The antagonism between the Ravnos and Gangrel clans is a core element of this book and the Ravnos culture.  According to this story, Ennoia and the whole Gangrel clan are subject to a curse beyond the curse of vampirism.  Not only are they are cursed by Caine to be bestial and to wander alone, but they also subordinate to the Ravnos clan because it was Ravnos who created the Gangrel.  Clanbook Gangrel gives a completely different version of the events with the Gypsies and Werewolves being the descendents of Ennoia prior to her Embrace.  The hatred between these two clans adds depth to the jyhad, and this history, true or not, explores the genesis of an ages old feud that is at the very heart of Vampire the Masquerade. 
            From the ancient world and into modern day, Gypsies have always been outsiders moving constantly across the landscape.  The Gypsies and the Ravnos has spread across Europe, the Middle East and India and eventually to the New World.  During their travels they have met a variety of strange supernatural creatures including the mysterious Kindred of the East and shape changers such as Bastet in Africa.  When the Ravnos first arrived in the Americas they were surprised to find that some of their clan was already here living amongst the Native American populations.  The Ravnos Neve, or New Ravnos, helped their tribes fight against the encroachment of the Europeans settlers and some Old World Ravnos even assisted.  However, this was in vain.  Most of the Ravnos stayed out of the conflict as it had nothing to do with them.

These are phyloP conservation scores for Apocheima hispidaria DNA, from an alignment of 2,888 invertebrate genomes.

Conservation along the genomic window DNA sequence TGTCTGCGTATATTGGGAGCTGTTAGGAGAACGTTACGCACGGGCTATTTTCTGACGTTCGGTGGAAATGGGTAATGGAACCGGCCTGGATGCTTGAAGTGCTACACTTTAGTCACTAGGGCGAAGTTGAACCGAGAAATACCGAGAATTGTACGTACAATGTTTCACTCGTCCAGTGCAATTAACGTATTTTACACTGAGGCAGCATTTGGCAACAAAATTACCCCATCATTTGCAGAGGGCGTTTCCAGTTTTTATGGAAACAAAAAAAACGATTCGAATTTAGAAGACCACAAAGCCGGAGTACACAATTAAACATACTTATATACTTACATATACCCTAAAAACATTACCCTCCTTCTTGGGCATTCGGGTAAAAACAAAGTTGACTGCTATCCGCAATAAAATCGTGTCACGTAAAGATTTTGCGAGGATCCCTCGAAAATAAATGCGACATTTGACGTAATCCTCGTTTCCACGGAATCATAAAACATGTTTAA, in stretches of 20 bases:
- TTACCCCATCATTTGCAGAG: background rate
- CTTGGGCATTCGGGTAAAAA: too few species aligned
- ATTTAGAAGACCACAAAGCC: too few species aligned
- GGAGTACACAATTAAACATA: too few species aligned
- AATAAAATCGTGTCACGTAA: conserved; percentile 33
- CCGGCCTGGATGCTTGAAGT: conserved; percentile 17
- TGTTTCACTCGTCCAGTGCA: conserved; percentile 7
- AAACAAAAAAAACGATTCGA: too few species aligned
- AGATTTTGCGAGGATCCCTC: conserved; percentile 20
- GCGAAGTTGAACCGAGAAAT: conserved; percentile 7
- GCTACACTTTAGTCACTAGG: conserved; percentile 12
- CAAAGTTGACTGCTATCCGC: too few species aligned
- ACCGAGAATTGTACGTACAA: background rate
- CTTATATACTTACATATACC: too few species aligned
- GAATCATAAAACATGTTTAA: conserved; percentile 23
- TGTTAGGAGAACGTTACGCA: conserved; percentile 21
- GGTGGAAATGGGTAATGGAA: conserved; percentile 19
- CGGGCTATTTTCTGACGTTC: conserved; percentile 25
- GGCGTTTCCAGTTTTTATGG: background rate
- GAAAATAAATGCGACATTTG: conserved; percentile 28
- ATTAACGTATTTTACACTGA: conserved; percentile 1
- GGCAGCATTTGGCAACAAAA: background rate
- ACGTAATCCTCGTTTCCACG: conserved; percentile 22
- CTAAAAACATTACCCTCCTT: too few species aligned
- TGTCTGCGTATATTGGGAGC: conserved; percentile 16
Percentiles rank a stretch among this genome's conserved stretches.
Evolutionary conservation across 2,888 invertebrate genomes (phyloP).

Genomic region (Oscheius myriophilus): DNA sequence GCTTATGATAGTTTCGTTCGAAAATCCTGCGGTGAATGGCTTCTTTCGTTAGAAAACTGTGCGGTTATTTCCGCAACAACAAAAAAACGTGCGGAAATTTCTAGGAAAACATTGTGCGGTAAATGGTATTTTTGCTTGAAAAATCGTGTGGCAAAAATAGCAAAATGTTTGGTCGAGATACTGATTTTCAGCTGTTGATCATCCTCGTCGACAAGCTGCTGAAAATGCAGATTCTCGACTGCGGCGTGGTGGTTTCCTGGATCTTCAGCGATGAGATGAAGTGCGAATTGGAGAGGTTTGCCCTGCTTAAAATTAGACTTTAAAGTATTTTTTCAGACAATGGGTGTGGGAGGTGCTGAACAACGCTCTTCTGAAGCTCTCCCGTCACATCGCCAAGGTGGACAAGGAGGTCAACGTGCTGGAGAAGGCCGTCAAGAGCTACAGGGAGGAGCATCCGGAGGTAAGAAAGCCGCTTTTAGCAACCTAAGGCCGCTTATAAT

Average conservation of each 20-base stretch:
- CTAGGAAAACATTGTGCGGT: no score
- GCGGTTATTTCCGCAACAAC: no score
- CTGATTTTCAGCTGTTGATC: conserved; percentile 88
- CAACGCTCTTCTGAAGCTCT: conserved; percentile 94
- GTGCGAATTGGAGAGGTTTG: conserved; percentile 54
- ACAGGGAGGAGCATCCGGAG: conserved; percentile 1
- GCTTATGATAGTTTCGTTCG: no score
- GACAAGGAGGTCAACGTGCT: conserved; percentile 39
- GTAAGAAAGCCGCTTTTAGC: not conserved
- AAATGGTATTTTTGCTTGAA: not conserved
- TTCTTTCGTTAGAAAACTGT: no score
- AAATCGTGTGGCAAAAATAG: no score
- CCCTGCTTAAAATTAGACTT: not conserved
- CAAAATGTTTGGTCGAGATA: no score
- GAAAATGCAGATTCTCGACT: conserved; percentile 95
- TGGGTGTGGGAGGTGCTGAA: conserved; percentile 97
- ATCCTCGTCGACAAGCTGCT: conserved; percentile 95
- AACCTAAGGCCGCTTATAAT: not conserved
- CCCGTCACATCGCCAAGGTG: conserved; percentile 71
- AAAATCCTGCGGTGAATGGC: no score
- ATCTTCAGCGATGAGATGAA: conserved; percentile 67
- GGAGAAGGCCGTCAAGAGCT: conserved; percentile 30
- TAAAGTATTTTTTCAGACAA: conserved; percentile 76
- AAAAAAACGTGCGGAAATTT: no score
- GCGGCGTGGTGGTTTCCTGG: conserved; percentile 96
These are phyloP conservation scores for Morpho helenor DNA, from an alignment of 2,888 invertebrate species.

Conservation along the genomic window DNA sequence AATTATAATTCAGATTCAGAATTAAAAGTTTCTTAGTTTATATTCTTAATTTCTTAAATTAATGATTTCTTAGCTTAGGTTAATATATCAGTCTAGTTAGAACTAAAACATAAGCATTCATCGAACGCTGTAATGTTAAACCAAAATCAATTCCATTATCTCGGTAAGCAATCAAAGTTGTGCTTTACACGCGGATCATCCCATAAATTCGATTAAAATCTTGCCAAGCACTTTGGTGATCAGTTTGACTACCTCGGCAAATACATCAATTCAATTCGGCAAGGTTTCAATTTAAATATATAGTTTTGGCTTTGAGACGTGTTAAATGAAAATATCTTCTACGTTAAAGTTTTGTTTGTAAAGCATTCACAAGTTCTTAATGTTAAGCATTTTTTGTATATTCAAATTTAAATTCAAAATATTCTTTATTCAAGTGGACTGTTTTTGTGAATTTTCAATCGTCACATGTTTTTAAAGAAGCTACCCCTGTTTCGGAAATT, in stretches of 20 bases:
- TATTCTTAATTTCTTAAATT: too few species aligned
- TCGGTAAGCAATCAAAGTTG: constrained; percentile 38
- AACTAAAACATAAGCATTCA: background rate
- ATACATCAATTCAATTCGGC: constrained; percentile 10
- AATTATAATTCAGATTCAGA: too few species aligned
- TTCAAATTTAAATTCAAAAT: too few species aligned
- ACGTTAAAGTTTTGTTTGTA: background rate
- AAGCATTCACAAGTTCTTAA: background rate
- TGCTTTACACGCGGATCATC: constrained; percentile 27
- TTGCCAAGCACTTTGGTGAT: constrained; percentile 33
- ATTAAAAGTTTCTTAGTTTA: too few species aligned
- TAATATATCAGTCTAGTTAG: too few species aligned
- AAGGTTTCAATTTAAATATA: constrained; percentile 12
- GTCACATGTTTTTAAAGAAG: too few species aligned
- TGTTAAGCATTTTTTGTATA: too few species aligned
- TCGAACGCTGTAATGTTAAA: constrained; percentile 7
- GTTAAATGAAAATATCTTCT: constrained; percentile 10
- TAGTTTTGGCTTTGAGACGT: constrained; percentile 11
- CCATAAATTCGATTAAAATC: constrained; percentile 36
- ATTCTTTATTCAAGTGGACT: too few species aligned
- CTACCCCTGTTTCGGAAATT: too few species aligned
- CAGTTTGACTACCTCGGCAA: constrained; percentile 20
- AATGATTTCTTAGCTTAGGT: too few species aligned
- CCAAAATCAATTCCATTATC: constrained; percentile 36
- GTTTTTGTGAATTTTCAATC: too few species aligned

That is one of the key aspects of Ravnos culture: they are not a part of European or American culture, Kindred culture, or any other culture.  The Ravnos follow their own laws and stick to their own beliefs.  The tribal, itinerant culture of the Gypsies and the Ravnos sets them apart from the societies that they travel through.  They don’t respect borders or laws.  They take care of their own and are essentially closed groups.  The Ravnos don’t steal; they borrow things that you aren’t using.  Or at least that’s the reasoning of narrator.  If nothing else this book does an exceptional job of enticing the reader to sympathize with the Ravnos who have long been the victims of oppression and hatred culminating in the Tremere and Camarilla siding with the Nazis to help exterminate both the Gypsies and the Ravnos.